Digging in for a long struggle, Republican senators and governors assailed the Democrats' newly minted health care legislation Thursday as a collection of tax increases, Medicare cuts and heavy new burdens for deficit-ridden states.
Despite the criticism, there were growing indications Democrats would prevail on an initial Senate showdown set for Saturday night, and Majority Leader Harry Reid crisply rebutted the Republican charges. The bill "will save lives, save money and save Medicare," he said.
The legislation is designed to answer President Barack Obama's call to expand coverage, end industry practices such as denying coverage on the basis of pre-existing medical conditions, and restrain the growth of health care spending.
Republicans saw little to like.
"It makes no sense at all and affronts common sense," said Sen. Judd Gregg of New Hampshire, one of several Republicans to criticize the measure. He added that a plan to expand Medicaid, the state-federal program for the poor, was a "bait and switch" with states as the victims.
GOP governors, meeting in Texas, agreed. "We all know a sucker play when we see one," said Mitch Daniels of Indiana. The bill would expand the Medicaid program, which provides health care for the poor, and leave the states with part of the additional cost beginning after three years.
In the Capitol, Reid answered Republican delaying tactics with an initial test vote set for Saturday evening. A 60-vote majority is required to advance the bill toward full debate, expected to begin after Thanksgiving.
Counting two independents, Democrats control 60 Senate seats. Three moderate Democrats have been cagey about their intentions, although none of them has announced a plan to defect. Officials disclosed during the day that Reid had included in the bill a political sweetener for one of the three, Mary Landrieu of Louisiana, in the form of $100 million to help her state cover health care costs for the poor.
While the struggle was forming, there were limits. Sen. Tom Coburn, R-Okla., backed off his threat to force the 2,074-page bill to be read aloud in the Senate chamber, a move that would have eaten into the Senate's Thanksgiving-week vacation.
Given the political stakes, there was disagreement even about the bill's cost.
Disagreement on costs
Democrats put the price tag of the 2,074-page measure at $979 billion, higher than the $849 billion figure they had cited Wednesday as the cost of expanding coverage to 31 million who now lack insurance. Republicans calculated it at more like $1.5 trillion over a decade, and said even that was understated because Reid decided to delay implementation of some of the bill's main features until 2014.
Officially, the Congressional Budget Office said the measure would reduce deficits by $130 billion over the next decade with probable small reductions in the 10 years that follow — forecasts that cheered rank-and-file Democrats. Among the cost-cutting provisions would be creation of an Independent Medicare Advisory Board which could be required to recommend steps limiting the growth of the program that provides health care to millions of seniors. The recommendations would go into effect automatically unless Congress blocked them.
CBO Director Douglas Elmendorf has said previously that type of arrangement would be one of the most potent weapons Congress would have to restrain the growth of Medicare, a fast-expanding program supported in part by a trust fund that is dwindling.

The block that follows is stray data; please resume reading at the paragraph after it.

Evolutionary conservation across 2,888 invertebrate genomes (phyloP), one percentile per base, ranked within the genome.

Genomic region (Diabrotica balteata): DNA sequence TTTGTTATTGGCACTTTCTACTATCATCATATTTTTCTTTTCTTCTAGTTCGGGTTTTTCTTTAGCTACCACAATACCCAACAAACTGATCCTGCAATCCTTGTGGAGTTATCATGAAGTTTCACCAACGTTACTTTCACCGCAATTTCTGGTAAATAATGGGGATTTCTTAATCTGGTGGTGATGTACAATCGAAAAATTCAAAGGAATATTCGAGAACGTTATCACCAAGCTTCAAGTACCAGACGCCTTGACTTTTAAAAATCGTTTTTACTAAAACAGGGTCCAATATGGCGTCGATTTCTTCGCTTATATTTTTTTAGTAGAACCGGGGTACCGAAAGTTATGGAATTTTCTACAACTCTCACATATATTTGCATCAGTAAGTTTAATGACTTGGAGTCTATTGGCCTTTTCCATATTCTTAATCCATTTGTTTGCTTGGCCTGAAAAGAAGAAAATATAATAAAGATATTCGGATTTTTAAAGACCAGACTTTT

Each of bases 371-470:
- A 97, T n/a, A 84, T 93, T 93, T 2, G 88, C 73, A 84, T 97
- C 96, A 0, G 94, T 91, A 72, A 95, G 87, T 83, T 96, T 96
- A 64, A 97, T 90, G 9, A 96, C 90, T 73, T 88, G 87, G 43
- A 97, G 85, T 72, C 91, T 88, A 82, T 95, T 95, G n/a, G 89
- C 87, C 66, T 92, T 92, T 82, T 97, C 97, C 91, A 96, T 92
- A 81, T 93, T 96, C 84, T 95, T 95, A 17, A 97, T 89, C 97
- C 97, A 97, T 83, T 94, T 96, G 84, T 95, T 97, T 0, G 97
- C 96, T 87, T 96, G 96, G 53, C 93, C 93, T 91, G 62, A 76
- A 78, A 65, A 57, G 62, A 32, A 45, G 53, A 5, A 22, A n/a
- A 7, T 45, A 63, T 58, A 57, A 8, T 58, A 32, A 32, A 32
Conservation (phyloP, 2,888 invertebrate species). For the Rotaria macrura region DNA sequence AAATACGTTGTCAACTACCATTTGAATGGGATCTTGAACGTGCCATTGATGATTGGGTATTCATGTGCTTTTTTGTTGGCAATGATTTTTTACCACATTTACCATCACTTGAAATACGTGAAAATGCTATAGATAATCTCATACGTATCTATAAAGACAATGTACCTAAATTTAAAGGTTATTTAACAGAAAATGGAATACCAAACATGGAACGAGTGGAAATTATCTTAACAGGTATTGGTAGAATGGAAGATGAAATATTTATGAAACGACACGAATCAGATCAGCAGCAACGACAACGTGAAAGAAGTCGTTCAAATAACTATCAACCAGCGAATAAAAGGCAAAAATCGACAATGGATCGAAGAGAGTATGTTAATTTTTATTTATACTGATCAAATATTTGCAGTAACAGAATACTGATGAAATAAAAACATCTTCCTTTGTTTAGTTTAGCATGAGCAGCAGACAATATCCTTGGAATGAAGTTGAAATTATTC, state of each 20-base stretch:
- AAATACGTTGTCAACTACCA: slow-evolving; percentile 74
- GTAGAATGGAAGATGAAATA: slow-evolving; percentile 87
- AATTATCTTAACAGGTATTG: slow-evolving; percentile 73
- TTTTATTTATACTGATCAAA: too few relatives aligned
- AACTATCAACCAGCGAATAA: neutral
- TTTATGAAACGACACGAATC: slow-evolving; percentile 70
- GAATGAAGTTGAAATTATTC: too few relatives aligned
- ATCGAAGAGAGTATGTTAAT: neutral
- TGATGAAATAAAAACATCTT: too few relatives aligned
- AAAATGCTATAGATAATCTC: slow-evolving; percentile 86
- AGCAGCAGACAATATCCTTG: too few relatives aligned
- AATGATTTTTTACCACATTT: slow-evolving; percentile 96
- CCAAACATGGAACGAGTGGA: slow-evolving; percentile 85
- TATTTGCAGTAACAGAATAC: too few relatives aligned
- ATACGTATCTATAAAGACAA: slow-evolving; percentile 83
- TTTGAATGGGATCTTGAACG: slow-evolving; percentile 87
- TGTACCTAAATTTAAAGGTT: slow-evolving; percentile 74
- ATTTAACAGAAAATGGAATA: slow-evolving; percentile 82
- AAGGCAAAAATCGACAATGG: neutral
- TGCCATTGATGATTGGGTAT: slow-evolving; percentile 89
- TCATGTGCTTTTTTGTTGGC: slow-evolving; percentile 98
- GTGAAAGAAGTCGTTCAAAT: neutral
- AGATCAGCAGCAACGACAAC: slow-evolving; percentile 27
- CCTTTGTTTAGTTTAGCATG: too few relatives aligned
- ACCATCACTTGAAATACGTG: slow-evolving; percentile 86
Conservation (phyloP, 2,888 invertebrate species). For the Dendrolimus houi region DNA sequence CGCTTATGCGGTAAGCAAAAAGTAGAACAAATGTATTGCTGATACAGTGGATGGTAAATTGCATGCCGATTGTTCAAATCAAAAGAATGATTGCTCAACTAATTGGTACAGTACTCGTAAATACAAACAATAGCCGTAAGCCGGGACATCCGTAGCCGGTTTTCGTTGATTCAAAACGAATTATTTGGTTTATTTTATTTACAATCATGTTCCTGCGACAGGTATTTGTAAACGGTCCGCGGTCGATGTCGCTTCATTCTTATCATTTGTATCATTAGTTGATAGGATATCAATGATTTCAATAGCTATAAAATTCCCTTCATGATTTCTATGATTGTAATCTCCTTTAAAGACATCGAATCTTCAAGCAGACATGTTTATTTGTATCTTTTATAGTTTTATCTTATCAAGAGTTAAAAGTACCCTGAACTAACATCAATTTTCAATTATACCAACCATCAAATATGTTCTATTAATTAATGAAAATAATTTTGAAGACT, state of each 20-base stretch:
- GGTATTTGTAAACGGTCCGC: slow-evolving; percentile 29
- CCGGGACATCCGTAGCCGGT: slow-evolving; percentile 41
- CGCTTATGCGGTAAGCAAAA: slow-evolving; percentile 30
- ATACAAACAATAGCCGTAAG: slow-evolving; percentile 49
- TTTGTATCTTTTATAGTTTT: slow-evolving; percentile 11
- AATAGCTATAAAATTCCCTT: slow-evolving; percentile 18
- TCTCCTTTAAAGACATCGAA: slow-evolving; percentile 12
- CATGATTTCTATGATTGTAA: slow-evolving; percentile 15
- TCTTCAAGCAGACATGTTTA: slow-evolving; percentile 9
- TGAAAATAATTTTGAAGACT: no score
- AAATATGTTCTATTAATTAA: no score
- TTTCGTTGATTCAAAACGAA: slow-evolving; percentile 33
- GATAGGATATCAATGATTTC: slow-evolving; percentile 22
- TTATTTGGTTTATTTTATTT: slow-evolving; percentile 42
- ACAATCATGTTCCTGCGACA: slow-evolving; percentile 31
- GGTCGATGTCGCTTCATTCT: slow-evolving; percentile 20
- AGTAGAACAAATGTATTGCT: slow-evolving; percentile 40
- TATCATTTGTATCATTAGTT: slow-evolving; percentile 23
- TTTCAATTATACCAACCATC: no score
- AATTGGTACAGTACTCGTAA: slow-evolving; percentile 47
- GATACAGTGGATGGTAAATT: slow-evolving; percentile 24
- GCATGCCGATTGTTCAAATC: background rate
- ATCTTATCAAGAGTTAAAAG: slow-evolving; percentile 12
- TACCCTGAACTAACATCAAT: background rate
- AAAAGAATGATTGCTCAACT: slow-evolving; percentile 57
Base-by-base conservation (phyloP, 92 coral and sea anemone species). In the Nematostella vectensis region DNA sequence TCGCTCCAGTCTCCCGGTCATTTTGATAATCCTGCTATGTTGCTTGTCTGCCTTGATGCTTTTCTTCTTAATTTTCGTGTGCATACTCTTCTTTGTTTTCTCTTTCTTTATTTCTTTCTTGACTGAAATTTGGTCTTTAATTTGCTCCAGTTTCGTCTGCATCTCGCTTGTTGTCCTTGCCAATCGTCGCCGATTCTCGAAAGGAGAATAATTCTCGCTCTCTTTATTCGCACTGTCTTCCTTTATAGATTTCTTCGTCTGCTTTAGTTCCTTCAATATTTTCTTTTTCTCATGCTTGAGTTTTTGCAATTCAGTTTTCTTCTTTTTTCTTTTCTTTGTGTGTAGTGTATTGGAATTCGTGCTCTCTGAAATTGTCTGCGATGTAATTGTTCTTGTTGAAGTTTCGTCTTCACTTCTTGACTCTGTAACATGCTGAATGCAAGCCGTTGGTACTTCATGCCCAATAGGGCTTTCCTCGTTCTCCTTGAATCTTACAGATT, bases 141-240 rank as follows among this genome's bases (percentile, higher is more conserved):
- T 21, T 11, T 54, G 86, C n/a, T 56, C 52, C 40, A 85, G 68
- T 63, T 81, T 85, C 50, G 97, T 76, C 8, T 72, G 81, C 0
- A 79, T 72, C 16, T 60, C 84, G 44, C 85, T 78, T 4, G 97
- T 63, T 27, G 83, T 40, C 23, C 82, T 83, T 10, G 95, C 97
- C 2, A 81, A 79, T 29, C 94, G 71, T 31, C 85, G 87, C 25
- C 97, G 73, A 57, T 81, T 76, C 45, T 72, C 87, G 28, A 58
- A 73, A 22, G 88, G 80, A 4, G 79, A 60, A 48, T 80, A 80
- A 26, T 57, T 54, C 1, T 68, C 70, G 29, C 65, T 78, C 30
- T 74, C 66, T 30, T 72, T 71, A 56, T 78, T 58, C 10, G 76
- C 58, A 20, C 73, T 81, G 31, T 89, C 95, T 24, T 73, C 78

But CBO also cautioned the bill includes "a number of procedures that might be difficult to maintain over a long period of time."
The Democrats' cost estimates of slightly below $1 trillion was considerably smaller than a House-passed bill's price tag of between $1.2 trillion to $1.3 trillion.
Exchanges in 2014
In part to reduce costs, the legislation would delay until Jan. 1, 2014, creation of so-called insurance exchanges in which individuals and small businesses could shop for affordable coverage. The House would set up its version of the exchange one year earlier.
Both bills would allow consumers to choose between private insurance policies and coverage sold by the government.
The two bills also include billions of dollars in subsidies to help lower-income Americans afford the cost of coverage.
Under the Senate measure, CBO figures show about 19 million people would receive subsidies averaging $5,500 in 2019, at the end of the decade. By comparison, the House bill is projected to provide subsidies to 18 million, an average of $6,800.
Republicans said little if anything about subsidies during the day, instead focusing much of their criticism the bill's tax increases and its curbs in Medicare spending.
Democrats included a new tax on high-value insurance policies, an attempt not only to raise money but also to dampen the appetite for costly coverage. In addition, Reid included a payroll tax increase of .5 percentage point on income greater for $200,000 for individuals and $250,000 for couples. Medical device manufacturers, insurance companies, drug makers and recipients of elective cosmetic surgery would also face new or higher taxes.
About half of the bill Reid unveiled Wednesday would be financed by curbs in projected Medicare spending. While providers such as home health care agencies would absorb some of that, the biggest blow would fall on private Medicare plans. Studies show the government pays about 14 percent more to cover patients enrolled in those plans than in the traditional Medicare program.